Culinary Creepy-Crawlies

By Lauren Scott, Arizona Farm Bureau Intern 

Insects have been eaten in countries across the globe for centuries. The United States, however isn’t known for being one of those places. Ask your friends or family, and most of them will tell you they have never eaten a bug, and never will. But what if I told you that eating insects could be a norm in the not so distant future?

Think about it: Insects pack a protein punch, can be flavored just like chips, have a satisfying crunch, and can be ground down into flour, among many other options. The only negative is the perception we have that bugs are ‘icky.’

Little girl with cricket in a jar

In many countries already though, insects are sold in the open market as street food, and eaten in-home as snacks. There are even places in the world where insects are farmed for human consumption; and rightfully so.

Some typical insects that are eaten all around the world include beetles, ants, crickets, grasshoppers, caterpillars, termites, and worms. Remember in science class when we learned the difference between insects and arachnids? Well people eat ‘non-bugs’ such as spiders and scorpions, too.

Did you know that according to Iowa State, one cricket has 12.9 grams of protein, and 75.8 milligrams of calcium? Grasshoppers have 20.6 grams of protein and 35.2 milligrams of calcium. These little critters pack a powerful punch, certainly of protein.

Now, I bet you’re wondering how one would consume these creepy crawlies. Grabbing a handful of crickets and munching on them probably doesn’t sound that appetizing; but it can be. If you search the internet, you will find that you can purchase snack bags of your favorite insect. Just like you can buy personalized sizes of popular potato chips, you can buy a little bag of barbeque flavored crickets to satisfy your cravings. And BBQ isn’t the only flavor out there. If you can crave it, there is a little bag of bugs out there calling your name.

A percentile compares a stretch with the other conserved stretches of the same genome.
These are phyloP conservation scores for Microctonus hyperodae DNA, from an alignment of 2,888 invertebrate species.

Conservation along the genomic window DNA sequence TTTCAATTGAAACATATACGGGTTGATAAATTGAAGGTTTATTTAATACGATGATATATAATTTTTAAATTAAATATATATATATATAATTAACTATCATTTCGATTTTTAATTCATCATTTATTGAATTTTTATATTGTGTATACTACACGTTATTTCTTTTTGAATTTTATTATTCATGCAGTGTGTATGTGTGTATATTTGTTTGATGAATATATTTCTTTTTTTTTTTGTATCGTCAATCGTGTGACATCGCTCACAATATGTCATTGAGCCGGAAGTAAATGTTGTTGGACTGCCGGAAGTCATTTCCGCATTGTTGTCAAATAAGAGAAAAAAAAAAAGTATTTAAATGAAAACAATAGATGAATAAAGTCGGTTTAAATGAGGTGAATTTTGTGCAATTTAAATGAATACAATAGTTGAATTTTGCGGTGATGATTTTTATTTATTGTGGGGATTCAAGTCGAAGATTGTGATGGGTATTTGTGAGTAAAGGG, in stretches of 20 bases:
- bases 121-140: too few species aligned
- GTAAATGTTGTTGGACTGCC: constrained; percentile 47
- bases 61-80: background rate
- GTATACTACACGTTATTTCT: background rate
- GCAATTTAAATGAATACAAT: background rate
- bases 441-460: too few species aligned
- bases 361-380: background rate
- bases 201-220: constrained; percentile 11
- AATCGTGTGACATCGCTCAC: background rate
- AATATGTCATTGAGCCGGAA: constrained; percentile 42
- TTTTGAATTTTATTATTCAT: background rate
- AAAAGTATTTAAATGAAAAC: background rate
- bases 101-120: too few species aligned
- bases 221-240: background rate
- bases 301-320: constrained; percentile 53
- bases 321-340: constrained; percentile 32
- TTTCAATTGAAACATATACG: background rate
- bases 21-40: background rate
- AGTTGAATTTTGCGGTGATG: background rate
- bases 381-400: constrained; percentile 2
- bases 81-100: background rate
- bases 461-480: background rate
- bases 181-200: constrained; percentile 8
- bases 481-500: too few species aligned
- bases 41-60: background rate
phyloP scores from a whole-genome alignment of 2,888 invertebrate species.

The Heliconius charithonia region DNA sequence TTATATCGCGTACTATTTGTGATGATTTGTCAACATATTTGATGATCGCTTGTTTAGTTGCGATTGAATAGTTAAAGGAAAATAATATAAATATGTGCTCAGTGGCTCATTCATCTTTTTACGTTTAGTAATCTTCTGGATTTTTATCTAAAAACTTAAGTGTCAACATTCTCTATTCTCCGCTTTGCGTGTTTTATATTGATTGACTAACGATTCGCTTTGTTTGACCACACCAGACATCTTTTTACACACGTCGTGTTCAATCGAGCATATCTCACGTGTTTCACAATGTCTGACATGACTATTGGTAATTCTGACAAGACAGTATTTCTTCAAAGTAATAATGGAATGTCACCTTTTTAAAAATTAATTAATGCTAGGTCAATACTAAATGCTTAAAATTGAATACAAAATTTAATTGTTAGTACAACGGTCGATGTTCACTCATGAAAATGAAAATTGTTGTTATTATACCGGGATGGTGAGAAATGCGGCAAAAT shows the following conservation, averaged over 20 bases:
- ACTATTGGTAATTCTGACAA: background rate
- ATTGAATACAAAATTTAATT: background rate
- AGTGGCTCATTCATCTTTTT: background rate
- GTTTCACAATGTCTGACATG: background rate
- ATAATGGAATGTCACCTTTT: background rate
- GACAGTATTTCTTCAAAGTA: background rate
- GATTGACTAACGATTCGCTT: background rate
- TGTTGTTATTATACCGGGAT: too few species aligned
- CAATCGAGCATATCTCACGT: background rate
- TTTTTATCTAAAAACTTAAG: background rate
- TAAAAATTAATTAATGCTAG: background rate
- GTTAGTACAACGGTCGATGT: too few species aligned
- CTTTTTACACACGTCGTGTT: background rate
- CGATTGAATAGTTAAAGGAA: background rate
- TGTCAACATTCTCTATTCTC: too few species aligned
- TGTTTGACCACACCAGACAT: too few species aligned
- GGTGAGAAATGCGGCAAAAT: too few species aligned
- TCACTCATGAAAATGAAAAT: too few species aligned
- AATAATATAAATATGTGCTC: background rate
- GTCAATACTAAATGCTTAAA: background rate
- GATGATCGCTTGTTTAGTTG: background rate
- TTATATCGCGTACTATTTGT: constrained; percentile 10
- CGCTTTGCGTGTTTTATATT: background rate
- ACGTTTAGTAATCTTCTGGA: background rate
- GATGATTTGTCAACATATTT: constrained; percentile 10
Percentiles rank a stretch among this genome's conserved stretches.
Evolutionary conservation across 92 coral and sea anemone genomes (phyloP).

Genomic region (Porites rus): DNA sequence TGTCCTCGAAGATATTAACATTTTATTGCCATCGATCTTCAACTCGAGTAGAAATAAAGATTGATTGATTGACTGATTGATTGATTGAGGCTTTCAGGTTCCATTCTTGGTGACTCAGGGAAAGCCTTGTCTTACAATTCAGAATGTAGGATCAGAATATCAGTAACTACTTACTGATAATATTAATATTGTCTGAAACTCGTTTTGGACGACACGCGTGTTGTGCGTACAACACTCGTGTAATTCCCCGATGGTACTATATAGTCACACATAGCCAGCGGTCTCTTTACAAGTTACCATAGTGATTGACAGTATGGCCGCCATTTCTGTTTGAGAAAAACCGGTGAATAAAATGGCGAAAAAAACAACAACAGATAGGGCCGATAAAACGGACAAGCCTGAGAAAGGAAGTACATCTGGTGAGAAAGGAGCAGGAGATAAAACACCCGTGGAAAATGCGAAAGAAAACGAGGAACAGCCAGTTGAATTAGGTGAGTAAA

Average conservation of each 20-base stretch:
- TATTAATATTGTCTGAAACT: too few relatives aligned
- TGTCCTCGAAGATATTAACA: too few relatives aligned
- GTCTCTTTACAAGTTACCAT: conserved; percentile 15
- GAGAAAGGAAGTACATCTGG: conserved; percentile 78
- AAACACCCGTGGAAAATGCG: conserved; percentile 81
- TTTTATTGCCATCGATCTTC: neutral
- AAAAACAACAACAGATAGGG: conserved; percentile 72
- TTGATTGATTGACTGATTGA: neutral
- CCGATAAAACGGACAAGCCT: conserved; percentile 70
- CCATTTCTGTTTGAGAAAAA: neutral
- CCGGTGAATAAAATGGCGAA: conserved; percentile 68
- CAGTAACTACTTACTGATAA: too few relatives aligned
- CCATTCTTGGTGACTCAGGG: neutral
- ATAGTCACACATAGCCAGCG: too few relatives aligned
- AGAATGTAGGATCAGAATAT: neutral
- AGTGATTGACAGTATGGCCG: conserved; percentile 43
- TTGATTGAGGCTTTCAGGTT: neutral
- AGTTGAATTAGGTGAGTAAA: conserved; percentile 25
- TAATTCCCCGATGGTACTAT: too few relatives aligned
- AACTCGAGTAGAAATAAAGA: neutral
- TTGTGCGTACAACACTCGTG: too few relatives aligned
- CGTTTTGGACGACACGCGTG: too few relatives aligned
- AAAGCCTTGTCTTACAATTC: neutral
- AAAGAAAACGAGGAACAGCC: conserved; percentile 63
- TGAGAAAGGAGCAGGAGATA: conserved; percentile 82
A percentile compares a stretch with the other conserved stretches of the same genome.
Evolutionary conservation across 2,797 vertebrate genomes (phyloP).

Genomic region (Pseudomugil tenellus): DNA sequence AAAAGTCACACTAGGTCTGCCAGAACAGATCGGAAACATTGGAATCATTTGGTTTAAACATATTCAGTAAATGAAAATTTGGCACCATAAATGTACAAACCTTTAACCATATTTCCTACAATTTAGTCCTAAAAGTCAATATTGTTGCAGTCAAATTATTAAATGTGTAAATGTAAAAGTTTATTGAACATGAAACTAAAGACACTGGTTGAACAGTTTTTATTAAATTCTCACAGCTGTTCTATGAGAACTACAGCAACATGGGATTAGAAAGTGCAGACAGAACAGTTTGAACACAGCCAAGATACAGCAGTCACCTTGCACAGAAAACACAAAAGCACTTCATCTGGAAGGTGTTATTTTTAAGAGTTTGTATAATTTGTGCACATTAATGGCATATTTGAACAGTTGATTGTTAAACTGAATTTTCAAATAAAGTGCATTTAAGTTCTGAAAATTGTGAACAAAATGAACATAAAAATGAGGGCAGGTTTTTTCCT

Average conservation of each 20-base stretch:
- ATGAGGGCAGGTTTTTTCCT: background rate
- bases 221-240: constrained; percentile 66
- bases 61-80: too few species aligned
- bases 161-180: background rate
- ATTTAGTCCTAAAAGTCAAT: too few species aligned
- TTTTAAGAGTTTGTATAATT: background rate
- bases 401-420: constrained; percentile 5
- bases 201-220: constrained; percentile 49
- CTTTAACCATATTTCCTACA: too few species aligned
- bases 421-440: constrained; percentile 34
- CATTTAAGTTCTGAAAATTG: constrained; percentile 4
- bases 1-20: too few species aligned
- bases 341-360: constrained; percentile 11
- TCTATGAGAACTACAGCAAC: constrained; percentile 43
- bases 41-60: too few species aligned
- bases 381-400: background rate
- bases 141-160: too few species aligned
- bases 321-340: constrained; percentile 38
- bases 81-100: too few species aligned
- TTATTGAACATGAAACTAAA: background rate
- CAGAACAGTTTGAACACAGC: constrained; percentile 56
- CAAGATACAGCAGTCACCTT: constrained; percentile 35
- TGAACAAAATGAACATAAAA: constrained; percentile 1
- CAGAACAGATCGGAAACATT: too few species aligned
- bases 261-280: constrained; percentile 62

If you don’t want to eat them by the handful, there are all kinds of other crafty ways to get the nutrition insects have to offer.

  • Instead of croutons, sprinkle some crickets, worms, or ants over your salad.
  • Use cricket flour as a substitute for normal flour if you are looking for something with more protein, or are cooking for someone with food allergies.
  • Drop some mealworms into coleslaw to give it more texture.
  • When making chocolate chip cookies, sprinkle mealworms or crickets across the top of the cookies before baking.

Now it’s your turn. Pick up a bag of edible bugs and have fun trying them out in all kinds of different recipes. Let us know what you create.

But, no fear, beef, chicken and pork will continue to reign supreme with us. And, you can find the best home-gown recipes right here on Fill Your Plate to satisfy the traditional protein options Americans will continue to love.


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